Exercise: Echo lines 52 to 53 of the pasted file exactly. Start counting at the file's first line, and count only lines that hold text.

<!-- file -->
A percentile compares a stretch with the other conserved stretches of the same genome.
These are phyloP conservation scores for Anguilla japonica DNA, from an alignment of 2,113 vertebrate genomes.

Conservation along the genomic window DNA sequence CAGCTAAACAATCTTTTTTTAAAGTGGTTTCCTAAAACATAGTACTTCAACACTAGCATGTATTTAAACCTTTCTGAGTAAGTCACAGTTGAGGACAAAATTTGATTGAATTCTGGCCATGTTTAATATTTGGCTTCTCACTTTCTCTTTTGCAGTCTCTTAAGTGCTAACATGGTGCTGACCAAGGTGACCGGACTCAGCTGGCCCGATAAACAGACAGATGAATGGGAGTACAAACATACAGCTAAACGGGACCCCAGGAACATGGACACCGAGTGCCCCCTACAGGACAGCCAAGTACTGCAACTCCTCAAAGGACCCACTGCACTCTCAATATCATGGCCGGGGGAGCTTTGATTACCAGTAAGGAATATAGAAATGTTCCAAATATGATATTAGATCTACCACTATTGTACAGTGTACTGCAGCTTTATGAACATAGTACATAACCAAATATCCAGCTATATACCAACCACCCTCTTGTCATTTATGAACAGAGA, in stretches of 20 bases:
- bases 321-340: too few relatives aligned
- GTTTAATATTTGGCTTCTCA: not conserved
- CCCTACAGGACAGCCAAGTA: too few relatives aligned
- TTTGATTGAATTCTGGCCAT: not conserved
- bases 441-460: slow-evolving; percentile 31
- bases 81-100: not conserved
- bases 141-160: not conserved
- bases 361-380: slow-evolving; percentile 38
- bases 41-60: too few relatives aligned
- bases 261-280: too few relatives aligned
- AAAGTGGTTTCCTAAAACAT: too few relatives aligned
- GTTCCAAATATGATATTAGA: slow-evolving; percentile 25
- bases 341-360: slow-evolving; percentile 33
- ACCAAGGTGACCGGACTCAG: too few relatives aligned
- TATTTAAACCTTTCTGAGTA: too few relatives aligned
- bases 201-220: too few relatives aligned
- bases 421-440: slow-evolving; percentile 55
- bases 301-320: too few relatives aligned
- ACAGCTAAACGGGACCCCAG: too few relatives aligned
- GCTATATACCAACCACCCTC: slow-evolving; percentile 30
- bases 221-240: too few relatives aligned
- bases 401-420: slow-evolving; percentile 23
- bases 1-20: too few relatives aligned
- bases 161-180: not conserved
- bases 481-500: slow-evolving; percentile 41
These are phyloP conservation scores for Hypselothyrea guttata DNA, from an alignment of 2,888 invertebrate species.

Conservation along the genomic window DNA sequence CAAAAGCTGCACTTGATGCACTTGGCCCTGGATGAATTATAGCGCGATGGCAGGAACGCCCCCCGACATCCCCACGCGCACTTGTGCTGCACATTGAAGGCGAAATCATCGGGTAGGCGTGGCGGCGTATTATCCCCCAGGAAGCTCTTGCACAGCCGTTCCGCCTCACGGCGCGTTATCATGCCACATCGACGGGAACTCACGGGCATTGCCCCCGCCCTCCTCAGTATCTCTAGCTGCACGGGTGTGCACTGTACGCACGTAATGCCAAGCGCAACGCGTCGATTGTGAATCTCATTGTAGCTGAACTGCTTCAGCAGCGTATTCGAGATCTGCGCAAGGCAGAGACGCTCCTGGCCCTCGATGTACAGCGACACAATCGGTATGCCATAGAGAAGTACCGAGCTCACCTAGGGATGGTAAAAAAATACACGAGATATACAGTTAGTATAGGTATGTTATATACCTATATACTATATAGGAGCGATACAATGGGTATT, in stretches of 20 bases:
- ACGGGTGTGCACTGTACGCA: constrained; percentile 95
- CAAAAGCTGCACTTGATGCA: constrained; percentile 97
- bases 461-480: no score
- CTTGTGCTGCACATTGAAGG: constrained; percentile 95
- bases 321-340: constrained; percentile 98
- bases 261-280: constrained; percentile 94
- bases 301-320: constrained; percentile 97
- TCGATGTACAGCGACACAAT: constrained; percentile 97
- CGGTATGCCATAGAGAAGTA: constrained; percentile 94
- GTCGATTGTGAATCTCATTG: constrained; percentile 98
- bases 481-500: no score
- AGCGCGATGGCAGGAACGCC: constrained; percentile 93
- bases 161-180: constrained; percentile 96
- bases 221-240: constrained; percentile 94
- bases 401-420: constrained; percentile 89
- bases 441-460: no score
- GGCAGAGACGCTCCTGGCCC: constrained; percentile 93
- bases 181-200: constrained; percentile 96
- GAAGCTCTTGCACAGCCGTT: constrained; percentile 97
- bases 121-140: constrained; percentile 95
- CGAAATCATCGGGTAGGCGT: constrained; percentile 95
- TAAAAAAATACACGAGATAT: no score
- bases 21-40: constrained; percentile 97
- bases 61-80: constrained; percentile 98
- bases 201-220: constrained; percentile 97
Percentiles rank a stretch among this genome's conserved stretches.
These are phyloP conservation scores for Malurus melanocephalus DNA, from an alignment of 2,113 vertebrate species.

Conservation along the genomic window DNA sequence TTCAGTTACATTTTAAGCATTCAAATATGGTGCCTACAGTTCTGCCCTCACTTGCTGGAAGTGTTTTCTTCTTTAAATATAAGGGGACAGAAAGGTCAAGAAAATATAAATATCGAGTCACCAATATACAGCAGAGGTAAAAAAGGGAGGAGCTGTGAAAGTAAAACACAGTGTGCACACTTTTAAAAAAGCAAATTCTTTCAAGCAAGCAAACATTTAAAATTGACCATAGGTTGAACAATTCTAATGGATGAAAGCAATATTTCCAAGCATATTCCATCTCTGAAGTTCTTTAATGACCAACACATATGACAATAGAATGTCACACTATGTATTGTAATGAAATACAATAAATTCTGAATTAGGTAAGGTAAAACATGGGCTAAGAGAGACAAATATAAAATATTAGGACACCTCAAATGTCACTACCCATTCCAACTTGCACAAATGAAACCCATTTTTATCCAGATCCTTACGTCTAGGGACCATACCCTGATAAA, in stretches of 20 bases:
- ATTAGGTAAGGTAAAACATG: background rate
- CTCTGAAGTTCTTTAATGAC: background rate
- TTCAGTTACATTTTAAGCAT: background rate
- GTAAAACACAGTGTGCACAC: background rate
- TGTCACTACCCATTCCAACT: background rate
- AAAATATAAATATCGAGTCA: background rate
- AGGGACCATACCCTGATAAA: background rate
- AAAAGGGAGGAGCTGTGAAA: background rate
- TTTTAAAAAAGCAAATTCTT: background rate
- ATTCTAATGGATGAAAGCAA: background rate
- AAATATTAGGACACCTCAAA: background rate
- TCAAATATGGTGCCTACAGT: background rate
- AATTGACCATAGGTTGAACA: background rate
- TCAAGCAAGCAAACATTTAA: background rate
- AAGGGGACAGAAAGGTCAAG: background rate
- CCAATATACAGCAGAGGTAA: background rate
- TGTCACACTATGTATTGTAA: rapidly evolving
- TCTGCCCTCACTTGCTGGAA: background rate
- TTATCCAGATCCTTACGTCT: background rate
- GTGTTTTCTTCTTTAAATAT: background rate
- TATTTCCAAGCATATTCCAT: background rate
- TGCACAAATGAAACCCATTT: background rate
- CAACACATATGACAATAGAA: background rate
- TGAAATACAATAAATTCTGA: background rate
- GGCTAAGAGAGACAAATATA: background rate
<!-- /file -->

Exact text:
- TAAAAAAATACACGAGATAT: no score
- bases 21-40: constrained; percentile 97